skip navigation


Register for Latest Research

Stay Informed
Register with NCJRS to receive NCJRS's biweekly e-newsletter JUSTINFO and additional periodic emails from NCJRS and the NCJRS federal sponsors that highlight the latest research published or sponsored by the Office of Justice Programs.

NCJRS Abstract

The document referenced below is part of the NCJRS Virtual Library collection. To conduct further searches of the collection, visit the Virtual Library. See the Obtain Documents page for direction on how to access resources online, via mail, through interlibrary loans, or in a local library.


NCJ Number: 153180 Find in a Library
Title: Study of the Outcomes of Probation Officers and Risk-Screening Instruments Classifications
Journal: Journal of Criminal Justice  Volume:22  Issue:6  Dated:(1994)  Pages:495-502
Author(s): R Sigler; J J Williams
Date Published: 1994
Page Count: 8
Type: Research (Applied/Empirical)
Format: Article
Language: English
Country: United States of America
Annotation: This study compared probation officers' classification outcomes with those of four risk-screening instruments (California BE612A, Revised Oregon Model, U.S. Parole Commission's Salient Factor Score, and the United States District of Columbia 75 Scale (USDC75)).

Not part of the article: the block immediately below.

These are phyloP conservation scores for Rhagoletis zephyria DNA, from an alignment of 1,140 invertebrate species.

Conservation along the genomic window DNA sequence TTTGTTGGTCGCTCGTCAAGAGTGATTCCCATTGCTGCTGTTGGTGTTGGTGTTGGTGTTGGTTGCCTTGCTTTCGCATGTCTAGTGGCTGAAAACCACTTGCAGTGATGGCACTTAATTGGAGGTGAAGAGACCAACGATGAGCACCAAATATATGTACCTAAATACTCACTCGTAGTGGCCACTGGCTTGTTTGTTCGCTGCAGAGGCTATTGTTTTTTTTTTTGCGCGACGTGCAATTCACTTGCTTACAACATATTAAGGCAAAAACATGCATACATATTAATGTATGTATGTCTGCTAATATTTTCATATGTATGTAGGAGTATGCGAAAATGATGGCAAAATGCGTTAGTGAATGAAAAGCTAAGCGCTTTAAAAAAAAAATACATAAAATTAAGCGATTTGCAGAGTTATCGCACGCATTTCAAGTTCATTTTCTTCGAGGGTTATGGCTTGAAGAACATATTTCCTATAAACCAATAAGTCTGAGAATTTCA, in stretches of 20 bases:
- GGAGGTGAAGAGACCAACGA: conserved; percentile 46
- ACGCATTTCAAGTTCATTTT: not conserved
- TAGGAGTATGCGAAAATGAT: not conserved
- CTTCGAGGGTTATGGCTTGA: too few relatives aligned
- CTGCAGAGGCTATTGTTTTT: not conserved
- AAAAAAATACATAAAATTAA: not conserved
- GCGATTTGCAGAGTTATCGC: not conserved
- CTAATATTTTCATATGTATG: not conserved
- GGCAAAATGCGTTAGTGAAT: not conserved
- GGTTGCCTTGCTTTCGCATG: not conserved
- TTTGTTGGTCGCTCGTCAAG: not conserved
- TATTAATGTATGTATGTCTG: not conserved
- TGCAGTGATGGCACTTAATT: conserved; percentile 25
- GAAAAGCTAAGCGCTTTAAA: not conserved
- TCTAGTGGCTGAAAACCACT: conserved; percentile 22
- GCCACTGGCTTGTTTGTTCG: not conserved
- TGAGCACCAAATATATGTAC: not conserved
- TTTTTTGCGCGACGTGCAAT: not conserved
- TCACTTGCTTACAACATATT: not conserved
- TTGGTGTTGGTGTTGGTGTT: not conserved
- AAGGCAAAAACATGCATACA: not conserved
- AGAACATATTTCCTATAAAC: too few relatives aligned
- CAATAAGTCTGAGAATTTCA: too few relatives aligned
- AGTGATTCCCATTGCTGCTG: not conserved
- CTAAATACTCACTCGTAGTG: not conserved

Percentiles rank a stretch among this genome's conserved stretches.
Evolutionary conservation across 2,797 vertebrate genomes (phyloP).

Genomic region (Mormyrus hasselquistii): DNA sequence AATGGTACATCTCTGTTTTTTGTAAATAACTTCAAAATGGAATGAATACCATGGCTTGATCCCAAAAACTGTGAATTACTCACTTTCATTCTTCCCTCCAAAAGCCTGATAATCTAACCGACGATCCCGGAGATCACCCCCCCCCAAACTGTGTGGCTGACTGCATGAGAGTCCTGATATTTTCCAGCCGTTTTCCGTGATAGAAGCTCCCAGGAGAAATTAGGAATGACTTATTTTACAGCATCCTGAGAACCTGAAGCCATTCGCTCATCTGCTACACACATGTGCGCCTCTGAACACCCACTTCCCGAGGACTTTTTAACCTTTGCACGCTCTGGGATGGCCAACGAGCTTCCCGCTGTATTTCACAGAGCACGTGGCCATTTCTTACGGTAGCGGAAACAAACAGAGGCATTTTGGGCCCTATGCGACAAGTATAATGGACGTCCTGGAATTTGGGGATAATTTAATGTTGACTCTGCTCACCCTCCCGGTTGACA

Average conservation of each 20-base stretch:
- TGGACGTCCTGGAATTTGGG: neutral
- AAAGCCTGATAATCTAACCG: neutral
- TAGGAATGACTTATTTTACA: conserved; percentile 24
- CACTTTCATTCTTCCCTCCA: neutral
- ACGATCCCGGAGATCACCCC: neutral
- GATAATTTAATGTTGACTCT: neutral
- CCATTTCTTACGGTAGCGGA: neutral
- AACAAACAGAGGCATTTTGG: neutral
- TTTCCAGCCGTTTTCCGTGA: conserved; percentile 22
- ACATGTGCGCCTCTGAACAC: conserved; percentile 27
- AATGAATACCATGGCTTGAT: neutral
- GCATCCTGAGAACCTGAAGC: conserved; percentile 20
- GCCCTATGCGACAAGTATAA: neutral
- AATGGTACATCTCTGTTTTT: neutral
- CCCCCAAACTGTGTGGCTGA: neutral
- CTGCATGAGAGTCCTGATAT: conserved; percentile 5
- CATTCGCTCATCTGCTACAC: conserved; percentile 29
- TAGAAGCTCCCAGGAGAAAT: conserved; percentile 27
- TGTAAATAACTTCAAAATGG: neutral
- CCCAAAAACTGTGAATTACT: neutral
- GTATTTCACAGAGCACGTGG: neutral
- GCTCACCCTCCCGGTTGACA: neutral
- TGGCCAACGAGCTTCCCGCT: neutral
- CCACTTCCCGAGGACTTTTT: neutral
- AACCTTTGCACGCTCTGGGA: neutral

Abstract: Data were collected on 520 Federal probation cases processed in the Northern District of Alabama. Independent variables of the study were levels of supervision recommended by the risk-screening instruments and probation officers; the dependent variable was the probation outcome, dichotomized and coded as success or failure. The results showed that probation officers' assessment of offenders, if used as a predictive scale, appears to be very efficient. Almost all of the offenders classified as requiring minimum supervision successfully completed their probation terms, but only 52 percent of those classified as requiring maximum supervision successfully completed probation. The results suggest that probation officers can benefit from the use of risk-screening instruments. In particular, use of the USDC75 by officers as additional information in cases which fall near the boundaries of classification categories might allow officers to increase the number of offenders in maximum supervision categories. 2 tables, 19 notes, and 4 appendixes
Main Term(s): Corrections
Index Term(s): Alabama; Parole outcome prediction; Probation or parole decisionmaking; Recidivism prediction
To cite this abstract, use the following link:

*A link to the full-text document is provided whenever possible. For documents not available online, a link to the publisher's website is provided. Tell us how you use the NCJRS Library and Abstracts Database - send us your feedback.